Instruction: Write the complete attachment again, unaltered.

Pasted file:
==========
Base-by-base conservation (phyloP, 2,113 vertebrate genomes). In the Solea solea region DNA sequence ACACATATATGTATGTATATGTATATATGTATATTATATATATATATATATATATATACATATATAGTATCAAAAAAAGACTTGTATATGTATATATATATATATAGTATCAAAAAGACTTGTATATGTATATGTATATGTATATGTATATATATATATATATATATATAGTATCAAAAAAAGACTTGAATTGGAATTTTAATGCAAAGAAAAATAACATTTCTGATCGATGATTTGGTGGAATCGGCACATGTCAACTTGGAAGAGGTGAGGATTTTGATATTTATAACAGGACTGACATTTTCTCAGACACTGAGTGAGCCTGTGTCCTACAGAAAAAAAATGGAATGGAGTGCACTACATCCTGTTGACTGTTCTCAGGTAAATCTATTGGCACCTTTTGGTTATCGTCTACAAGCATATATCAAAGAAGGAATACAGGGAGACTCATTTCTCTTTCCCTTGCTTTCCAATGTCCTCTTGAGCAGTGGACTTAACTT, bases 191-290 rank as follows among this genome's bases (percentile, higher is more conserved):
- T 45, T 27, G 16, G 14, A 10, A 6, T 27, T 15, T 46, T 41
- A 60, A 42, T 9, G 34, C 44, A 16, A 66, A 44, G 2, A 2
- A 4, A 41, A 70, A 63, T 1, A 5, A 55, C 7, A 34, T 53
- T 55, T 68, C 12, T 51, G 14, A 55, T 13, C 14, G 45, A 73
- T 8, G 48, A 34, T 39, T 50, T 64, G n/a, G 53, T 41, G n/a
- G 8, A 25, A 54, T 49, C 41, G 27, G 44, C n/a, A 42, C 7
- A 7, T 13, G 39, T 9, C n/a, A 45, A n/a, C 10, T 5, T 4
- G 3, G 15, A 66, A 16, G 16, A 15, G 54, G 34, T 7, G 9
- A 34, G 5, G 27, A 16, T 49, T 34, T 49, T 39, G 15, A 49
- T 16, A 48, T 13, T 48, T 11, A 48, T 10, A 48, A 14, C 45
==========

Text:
Base-by-base conservation (phyloP, 2,113 vertebrate genomes). In the Solea solea region DNA sequence ACACATATATGTATGTATATGTATATATGTATATTATATATATATATATATATATATACATATATAGTATCAAAAAAAGACTTGTATATGTATATATATATATATAGTATCAAAAAGACTTGTATATGTATATGTATATGTATATGTATATATATATATATATATATATAGTATCAAAAAAAGACTTGAATTGGAATTTTAATGCAAAGAAAAATAACATTTCTGATCGATGATTTGGTGGAATCGGCACATGTCAACTTGGAAGAGGTGAGGATTTTGATATTTATAACAGGACTGACATTTTCTCAGACACTGAGTGAGCCTGTGTCCTACAGAAAAAAAATGGAATGGAGTGCACTACATCCTGTTGACTGTTCTCAGGTAAATCTATTGGCACCTTTTGGTTATCGTCTACAAGCATATATCAAAGAAGGAATACAGGGAGACTCATTTCTCTTTCCCTTGCTTTCCAATGTCCTCTTGAGCAGTGGACTTAACTT, bases 191-290 rank as follows among this genome's bases (percentile, higher is more conserved):
- T 45, T 27, G 16, G 14, A 10, A 6, T 27, T 15, T 46, T 41
- A 60, A 42, T 9, G 34, C 44, A 16, A 66, A 44, G 2, A 2
- A 4, A 41, A 70, A 63, T 1, A 5, A 55, C 7, A 34, T 53
- T 55, T 68, C 12, T 51, G 14, A 55, T 13, C 14, G 45, A 73
- T 8, G 48, A 34, T 39, T 50, T 64, G n/a, G 53, T 41, G n/a
- G 8, A 25, A 54, T 49, C 41, G 27, G 44, C n/a, A 42, C 7
- A 7, T 13, G 39, T 9, C n/a, A 45, A n/a, C 10, T 5, T 4
- G 3, G 15, A 66, A 16, G 16, A 15, G 54, G 34, T 7, G 9
- A 34, G 5, G 27, A 16, T 49, T 34, T 49, T 39, G 15, A 49
- T 16, A 48, T 13, T 48, T 11, A 48, T 10, A 48, A 14, C 45